Union and Intersection Types [feature request]


#1

Currently it is possible to declare a variable explicitly nullable. This is a very nice feature and looks very similar to what Ceylon allows.

Unfortunately, while in Ceylon Null is a type, and String? is just syntax sugar for String|Null reading String or Null, in Kotlin union and intersection types are not supported at the moment.

Would it be possible to get union and intersection types in Kotlin as well?


#2

This has been discussed a long time ago. I don’t see a reaction from the Kotlin team on the last responses, but generally speaking you have to provide a convincing use case for them to be included in the language: Any thoughts on Ceylon-style union and intersection types?


#3

Basic language features like Tuples or Union and Intersection types open new approaches to solve the same problems.

It’s hard to provide convincing cases for, technically speaking, you could achieve the same without them, but it’s hardly the point.

Integer|ParseError parseInt(String value) is a much better contract than Integer parseInt(String value) throws ParseException.

The compiler will force you to handle it. Ideally it will allow you to call methods that, in this case, are in the intersection of the Integer and ParseError types, if any, without further checking.

It could infer variable types in logical branches, so that the following would be allowed:

Integer|String variable = ...
if (variable is Integer) {
    variable++
} else {
    variable = variable + "a"
}

Also, methods could accept intersection types to reduce usage of overloading, and you could also allow contra-variant overriding of interface methods. As an example, in most languages the following is allowed:

interface ObjectSupplier {
    Object supply()
}

class StringSupplier implements ObjectSupplier {
    @Override
    String supply() {
         ...
    }
}

Now, we could allow something like:

interface StringConsumer {
     void accept(String value)
}

class ObjectConsumer implements StringConsumer {
     @Override
     void accept(Object value) {
         ...
     }
}

and also

class ObjectOrStringConsumer implements StringConsumer {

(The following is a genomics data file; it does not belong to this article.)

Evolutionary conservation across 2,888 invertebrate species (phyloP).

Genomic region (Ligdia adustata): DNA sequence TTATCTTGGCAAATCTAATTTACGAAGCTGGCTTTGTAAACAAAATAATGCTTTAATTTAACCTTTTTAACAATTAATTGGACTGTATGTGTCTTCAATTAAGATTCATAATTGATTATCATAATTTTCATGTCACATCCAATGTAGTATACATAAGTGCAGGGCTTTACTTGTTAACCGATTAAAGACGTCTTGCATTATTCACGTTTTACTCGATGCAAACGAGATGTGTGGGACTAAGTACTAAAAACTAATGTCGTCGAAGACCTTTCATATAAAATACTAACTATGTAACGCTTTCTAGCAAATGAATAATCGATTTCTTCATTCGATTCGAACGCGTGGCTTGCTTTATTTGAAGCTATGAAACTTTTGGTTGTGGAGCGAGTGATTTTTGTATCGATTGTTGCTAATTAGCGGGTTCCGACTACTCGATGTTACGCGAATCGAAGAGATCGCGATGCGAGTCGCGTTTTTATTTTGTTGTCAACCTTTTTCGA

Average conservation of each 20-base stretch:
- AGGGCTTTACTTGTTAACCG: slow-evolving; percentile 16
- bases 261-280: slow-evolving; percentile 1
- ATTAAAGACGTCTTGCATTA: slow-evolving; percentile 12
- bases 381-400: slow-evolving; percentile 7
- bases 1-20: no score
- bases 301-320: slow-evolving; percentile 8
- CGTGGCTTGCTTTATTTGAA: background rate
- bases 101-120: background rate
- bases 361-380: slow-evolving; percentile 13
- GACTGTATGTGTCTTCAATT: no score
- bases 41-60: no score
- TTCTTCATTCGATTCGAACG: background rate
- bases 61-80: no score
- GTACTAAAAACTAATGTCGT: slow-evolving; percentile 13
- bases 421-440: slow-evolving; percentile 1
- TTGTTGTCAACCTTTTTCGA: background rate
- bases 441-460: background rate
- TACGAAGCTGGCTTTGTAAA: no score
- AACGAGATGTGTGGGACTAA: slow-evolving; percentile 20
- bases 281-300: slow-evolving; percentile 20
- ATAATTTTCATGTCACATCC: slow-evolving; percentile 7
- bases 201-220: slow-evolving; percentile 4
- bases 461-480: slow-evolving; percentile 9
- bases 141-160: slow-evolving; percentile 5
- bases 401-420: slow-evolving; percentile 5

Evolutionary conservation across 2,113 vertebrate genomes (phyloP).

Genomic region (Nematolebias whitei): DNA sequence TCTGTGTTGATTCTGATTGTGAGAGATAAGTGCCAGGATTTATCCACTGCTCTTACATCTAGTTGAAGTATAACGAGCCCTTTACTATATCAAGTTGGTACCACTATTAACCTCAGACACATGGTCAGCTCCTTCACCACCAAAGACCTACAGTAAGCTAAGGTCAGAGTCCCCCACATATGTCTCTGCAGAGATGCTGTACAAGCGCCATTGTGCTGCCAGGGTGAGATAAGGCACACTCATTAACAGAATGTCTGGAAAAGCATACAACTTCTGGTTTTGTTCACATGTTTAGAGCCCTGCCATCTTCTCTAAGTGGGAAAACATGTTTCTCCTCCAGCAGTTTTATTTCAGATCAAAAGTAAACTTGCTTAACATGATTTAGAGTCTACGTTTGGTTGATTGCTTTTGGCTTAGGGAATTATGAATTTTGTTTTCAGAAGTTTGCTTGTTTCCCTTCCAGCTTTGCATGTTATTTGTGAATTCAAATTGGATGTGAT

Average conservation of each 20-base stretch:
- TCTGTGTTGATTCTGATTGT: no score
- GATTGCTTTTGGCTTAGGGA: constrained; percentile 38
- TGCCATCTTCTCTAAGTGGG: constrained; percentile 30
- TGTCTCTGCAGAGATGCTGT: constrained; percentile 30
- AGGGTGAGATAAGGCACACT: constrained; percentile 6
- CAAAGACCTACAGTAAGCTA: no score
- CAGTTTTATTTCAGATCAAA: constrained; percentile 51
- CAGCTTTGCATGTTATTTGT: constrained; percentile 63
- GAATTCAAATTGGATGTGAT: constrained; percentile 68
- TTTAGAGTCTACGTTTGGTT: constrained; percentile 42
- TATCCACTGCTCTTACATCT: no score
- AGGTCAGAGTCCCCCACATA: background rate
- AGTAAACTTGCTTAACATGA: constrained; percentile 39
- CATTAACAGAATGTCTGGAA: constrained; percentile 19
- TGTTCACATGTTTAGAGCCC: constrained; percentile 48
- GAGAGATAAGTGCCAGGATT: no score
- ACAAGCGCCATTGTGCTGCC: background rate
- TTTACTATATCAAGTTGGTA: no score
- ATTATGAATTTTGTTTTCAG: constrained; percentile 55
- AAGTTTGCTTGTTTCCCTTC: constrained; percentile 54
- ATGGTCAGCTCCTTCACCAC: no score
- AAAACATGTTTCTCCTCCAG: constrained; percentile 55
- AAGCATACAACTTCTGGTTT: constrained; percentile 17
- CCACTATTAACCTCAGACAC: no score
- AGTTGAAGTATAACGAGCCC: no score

@Override
     void accept(String|Object value) {
         ...
     }
}

#4

How is this better? With the former I am forced to handle the error directly in the client. With the latter I have a choice: Let my caller handle the exception or handle the exception directly.

I am not saying unions and intersections cannot be useful, but you have to provide more objective advantages if you want to have them added to the language. The example you give above looks to me like going back in time: Handling errors using special return values instead of using exceptions. (Yes, I know special return values are returning because of functional programming.)


#5

If union types were added to Kotlin, this would add enormous complication to the type system - perhaps even more complexity than adding multiple class inheritance - and I agree with @jstuyts that the Kotlin team would need to see some compelling use cases for it to be entertained at all.

I recently tried Crystal which has union types and, whilst it is a nice language in many ways (a bit like Ruby on steroids), I found union types to be an infuriating feature. This is because the compiler was always trying to interpret my code as if I’d intended to use a union type when in fact they were just simple newbie mistakes on my part :frowning:

So, after that experience, it would be a definite thumbs down from me.


#6

I have some mixed feelings about union types, but intersection ones appeal to me much more.

It somehow relates to the task I posted recently: https://youtrack.jetbrains.com/issue/KT-19645. There I wanted to limit sealed class branches by applying marker interfaces through generics. In other words by using multiple bounded generics. Later I noticed that this is just how you would implement intersection types in Java:

fun <T> handleSealedType(obj: T) where T : SealedClass, T : Marker {...}

But to be honest in most cases like this one most convenient would be to use Ceylon-like syntax:

fun handleSealedType(obj: SealedClass & Marker) {...}

Generics usage is ofcourse limited only to generic declarations. You can’t use this approach for properties or local variables explicitly.


#7

I think that generic constraints solve your problem. You can write:

fun <T> handleSealedType(obj: T) where T: SealedClass, T: Marker {...}

Ceylon syntax looks better though. Maybe it is a good idea to introduce interface joining operation instead of where.
On the other hand, I believe that requirement for such types is usually a consequence of bad class hierarchy design.